This is a lovely setting on the hillside overlooking Bras d'Or Lake. We can understand why the area reminded the Scots of home.
There is a self guided tour around the site and we were given a leaflet with a map and some information about the buildings.
We began in the blackhouse which was the kind of home the early settlers lived in before they left Scotland. It was a small oval building made of stones with a turf roof and open fire burning peat in the centre of the floor. It was smaller than the blackhouses we have seen in the Hebrides and there was no attached barn for animals. Visitors tend to say 'wasn't it primitive'. In fact it was a very successful design for the conditions at the time. Peat was burnt. This burns slowly producing a steady heat. It is much better than wood. Smoke produced is not carcinogenic. There is no chimney so the smoke finds its way through the turf. This kills off bugs in the roof and the high concentrations of carbon dioxide stop sparks setting the turf alight. Traditionally people lived in half of the house and animals were kept in the other half. As well as producing warmth, ammonia from their urine stopped people from getting tuberculosis.
All the buildings on the site are houses from around the area that have been rebuilt on the site and represent different types of houses lived in by the early settlers. Blackhouses are not found in Nova Scotia and all building was in wood.
The first houses to be built were simple wood cabins built from felled tree trunks. These were one room with a massive stone chimney at one end. Later houses had two rooms downstairs with a central open fire in the kitchen area with stone chimney above. A central staircase led to attic bedrooms. Gradually the open fire was replaced by a cast iron wood burning stove providing heating and cooking facilities. There was an example of a large prosperous house which had the telephone exchange.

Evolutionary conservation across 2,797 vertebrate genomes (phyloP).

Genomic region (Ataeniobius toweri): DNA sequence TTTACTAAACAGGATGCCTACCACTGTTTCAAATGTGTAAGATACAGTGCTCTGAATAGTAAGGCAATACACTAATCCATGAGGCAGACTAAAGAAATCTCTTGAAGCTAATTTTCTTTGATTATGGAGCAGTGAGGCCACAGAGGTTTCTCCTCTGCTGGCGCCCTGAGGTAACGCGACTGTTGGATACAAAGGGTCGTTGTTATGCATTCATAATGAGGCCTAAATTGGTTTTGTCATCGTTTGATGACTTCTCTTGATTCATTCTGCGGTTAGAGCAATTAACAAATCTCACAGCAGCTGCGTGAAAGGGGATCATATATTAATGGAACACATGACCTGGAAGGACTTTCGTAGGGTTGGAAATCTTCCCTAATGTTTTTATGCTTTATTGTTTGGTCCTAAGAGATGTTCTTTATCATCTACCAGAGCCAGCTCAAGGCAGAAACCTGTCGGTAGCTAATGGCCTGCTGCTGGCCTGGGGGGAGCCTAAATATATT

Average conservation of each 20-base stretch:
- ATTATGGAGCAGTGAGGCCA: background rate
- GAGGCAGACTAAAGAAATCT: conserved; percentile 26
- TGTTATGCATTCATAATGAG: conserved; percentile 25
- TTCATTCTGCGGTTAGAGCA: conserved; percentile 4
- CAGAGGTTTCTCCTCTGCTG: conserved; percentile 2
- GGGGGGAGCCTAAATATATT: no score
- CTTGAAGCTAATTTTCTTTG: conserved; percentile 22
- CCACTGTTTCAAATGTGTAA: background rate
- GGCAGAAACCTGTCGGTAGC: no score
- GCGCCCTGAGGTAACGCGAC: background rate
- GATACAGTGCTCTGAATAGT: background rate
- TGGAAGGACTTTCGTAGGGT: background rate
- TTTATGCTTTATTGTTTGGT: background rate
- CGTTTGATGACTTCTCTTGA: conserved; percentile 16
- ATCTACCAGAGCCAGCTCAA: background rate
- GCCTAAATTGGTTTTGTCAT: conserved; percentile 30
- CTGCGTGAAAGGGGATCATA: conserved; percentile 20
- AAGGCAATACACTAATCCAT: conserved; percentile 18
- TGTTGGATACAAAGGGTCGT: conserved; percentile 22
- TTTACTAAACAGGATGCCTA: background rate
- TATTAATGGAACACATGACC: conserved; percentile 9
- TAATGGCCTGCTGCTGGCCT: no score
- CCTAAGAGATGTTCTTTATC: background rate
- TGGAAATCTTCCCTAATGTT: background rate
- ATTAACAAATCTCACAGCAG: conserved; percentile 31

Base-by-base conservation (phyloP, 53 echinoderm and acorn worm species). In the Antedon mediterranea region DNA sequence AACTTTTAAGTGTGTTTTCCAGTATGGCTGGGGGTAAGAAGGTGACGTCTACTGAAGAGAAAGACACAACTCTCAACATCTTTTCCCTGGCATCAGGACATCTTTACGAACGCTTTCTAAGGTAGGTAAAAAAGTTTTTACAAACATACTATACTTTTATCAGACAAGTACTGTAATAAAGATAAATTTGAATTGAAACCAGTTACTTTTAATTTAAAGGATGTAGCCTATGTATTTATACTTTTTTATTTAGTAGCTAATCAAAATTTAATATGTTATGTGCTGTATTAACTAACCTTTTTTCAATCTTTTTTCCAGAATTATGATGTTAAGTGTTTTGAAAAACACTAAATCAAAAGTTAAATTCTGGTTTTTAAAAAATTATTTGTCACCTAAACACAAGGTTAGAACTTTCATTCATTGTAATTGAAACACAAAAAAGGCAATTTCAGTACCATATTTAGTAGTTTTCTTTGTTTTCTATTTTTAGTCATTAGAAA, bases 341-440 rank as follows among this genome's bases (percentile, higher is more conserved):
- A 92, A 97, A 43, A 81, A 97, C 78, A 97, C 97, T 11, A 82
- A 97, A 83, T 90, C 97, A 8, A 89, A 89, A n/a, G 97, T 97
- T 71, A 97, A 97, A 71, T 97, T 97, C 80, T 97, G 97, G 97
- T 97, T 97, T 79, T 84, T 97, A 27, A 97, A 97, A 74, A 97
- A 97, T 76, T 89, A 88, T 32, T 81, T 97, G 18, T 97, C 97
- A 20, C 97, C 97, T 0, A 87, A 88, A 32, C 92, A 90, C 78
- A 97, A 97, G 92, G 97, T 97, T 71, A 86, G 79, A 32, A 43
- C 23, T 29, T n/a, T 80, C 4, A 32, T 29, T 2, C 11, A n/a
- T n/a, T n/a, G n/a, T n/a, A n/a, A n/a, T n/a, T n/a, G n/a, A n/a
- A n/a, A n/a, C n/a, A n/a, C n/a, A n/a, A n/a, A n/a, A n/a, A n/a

There were costumed interpreters in each to explain about the building and answer questions. One had been making cinnamon buns in a cast iron pot placed on the log embers with more piled on top. We were offered a hot bun to try. It was very good.
The smithy was working and the blacksmith was making nails. The shop did a roaring trade in nails. Farmers would come into the forge and make a large number of nails which they would trade in the shop for goods.
There was a video in the carding mill explaining how it worked. There was no one in the barn area, school or church. There were a few rather ancient labels in the barn but it would have been helpful to have had someone available to answer questions. There were 2 pigs, hens, sheep and a clydesdale horse.
We enjoyed our visit and spent 2-3 hours around the site. The only thing we didn't like was the canned Celtic Music being played through a loudspeaker on the Visitor Centre across the car park. Fortunately it couldn't be heard around the site.
Website for the Highland Village Museum: http://museum.gov.ns.ca/hv/
Website with our pictures can be found here.